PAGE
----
A new feature, data integration, is available in Tableau 10 that allows you to combine data from multiple sources. Data integration works with row-level joins, whereas blending works on the results of each data source. You must use data integration if you want to work with more data or flow at a faster rate.
Adjust the Level of Details
When developing a curated data source, consider whether the aggregation should typically be performed at a specific Level of Detail (LOD). If so, consider creating a new calculated field containing a LOD Expression at the appropriate LOD as a convenience to future developers.
Figure 5 An Example of Level of Details in Tableau (Source (Dobiasz, 2019))
Data is not easy to work with. It may be something that every business seeks, but it can be quite an ordeal to gather it, analyze it, and determine its usefulness. Furthermore, this process must be repeated each time a business wants or needs to use data. Instead of having to jump through multiple hoops and overcome several difficult hurdles, all you have to do is tell Tableau how you want your data prepared.
You can integrate as many data sources that you want in tableau and create all in one dashboard. This will help you get the insights that you need to make a quick decision on your business.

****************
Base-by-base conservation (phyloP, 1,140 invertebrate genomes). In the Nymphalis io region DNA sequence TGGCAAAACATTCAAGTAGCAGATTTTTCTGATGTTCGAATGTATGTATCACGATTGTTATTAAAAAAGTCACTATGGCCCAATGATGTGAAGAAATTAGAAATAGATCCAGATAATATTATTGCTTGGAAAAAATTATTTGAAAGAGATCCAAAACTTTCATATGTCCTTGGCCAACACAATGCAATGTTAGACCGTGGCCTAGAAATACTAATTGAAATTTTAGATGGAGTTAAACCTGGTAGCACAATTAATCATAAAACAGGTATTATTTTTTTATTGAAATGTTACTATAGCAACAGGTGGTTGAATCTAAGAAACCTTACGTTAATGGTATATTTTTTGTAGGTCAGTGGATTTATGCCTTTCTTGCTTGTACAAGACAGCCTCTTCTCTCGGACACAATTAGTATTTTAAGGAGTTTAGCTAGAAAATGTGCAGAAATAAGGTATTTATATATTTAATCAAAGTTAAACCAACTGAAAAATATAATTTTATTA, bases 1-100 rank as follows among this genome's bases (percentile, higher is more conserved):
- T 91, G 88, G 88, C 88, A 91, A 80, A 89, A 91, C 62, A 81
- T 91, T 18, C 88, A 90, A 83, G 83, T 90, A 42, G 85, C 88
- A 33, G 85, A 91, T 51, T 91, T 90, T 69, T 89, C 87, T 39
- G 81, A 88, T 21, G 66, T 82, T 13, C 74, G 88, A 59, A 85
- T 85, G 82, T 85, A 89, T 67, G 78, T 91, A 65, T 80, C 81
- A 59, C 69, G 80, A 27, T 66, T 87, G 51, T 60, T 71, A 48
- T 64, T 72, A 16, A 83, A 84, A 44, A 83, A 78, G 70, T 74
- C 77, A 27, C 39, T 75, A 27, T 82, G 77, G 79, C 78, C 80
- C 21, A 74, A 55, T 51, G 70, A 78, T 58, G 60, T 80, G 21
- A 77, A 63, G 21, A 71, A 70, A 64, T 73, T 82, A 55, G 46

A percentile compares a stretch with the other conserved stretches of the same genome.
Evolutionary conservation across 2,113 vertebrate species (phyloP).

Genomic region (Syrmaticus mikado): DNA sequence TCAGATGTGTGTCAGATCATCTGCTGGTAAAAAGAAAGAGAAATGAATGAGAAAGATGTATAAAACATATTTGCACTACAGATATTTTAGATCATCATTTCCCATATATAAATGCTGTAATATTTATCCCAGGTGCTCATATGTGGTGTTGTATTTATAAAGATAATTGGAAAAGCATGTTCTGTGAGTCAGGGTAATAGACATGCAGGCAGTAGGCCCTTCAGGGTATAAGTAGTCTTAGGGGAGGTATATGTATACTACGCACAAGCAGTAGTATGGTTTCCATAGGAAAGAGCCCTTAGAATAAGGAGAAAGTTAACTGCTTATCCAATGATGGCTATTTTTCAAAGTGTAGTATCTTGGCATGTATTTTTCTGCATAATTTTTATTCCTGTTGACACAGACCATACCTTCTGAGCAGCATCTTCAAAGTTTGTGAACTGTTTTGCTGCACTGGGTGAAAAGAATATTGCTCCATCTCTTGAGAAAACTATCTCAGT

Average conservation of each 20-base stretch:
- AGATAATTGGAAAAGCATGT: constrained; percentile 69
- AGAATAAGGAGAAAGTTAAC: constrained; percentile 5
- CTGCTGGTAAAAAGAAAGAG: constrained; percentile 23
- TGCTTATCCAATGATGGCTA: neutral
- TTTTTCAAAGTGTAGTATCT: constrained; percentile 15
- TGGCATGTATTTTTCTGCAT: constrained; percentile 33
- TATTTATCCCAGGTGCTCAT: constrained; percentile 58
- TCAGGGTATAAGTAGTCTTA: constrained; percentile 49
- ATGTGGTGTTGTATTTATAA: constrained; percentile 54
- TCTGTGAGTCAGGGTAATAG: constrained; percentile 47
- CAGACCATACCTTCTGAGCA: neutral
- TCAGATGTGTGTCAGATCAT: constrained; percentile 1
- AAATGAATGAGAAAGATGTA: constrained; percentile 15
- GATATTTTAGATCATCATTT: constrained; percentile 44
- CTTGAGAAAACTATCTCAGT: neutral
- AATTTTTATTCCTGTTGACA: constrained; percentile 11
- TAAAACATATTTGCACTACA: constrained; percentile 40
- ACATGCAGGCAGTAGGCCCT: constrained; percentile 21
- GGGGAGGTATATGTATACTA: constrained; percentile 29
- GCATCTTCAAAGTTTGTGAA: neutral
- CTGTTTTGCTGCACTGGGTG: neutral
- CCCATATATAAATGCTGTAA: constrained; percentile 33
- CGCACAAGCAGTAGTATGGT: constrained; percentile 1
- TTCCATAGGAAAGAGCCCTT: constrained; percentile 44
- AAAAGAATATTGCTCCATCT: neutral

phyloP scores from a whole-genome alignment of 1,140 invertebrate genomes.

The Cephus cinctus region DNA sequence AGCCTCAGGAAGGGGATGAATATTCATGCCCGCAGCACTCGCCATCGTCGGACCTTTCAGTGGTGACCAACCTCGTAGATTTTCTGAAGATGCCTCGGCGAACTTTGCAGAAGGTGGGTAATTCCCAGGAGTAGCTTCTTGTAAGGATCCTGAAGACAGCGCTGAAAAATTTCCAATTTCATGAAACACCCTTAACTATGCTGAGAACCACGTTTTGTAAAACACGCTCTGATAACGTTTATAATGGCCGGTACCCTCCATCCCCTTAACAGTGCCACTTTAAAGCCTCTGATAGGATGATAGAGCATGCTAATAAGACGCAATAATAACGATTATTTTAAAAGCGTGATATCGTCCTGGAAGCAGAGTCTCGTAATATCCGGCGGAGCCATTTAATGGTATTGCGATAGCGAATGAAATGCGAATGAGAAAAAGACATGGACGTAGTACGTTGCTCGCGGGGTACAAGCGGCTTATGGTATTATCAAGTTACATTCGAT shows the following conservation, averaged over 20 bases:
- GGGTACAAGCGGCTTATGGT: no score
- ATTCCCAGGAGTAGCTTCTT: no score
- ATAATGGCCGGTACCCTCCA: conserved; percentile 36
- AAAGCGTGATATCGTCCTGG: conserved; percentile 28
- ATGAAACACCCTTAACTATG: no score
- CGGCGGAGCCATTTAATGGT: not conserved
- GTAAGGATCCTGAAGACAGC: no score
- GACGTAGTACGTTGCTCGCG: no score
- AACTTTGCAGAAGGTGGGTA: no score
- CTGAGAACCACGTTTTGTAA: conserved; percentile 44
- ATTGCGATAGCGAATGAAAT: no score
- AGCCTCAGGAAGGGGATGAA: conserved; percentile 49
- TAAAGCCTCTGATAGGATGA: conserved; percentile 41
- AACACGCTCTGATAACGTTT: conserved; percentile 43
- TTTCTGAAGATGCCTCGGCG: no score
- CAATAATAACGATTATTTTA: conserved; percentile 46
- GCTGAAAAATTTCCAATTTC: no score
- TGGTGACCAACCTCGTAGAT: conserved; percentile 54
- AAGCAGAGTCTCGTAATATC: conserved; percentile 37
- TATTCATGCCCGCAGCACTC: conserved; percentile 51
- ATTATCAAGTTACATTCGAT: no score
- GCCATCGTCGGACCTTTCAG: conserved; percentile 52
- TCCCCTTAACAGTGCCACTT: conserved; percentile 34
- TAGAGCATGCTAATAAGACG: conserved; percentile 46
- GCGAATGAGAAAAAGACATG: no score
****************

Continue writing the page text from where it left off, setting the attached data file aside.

- Dmitry Anoshin, Teodora Matic, Slaven Bogdanovic, Tania Lincoln. (2019). Tableau 2019.x CookBook. SMTE Books.
- Dobiasz, L. (2019, 11 3). the data school. Retrieved from https://www.thedataschool.com.au/wp-content/uploads/2019/11/LOD-expressions-1.jpg
- Eldridge, A. (2016). Best Practices for Designing Efficient Tableau Workbooks.
tutorialspoint. (n.d.). Tutorials Point. Retrieved from tutorialspoint: https://www.tutorialspoint.com/tableau/images/data_join_1.JPG
- Upasana. (2021, 12). edureka. Retrieved from edureka: https://www.edureka.co/blog/wp-content/uploads/2019/02/Data-Blending-with-Fines-Data-Blending-in-Tableau-Edureka.png
Neeraj Agarwal is a founder of Algoscale, a data consulting company covering data engineering, applied AI, data science, and product engineering. He has over 9 years of experience in the field and has helped a wide range of organizations from start-ups to Fortune 100 companies ingest and store enormous amounts of raw data in order to translate it into actionable insights for better decision-making and faster business value.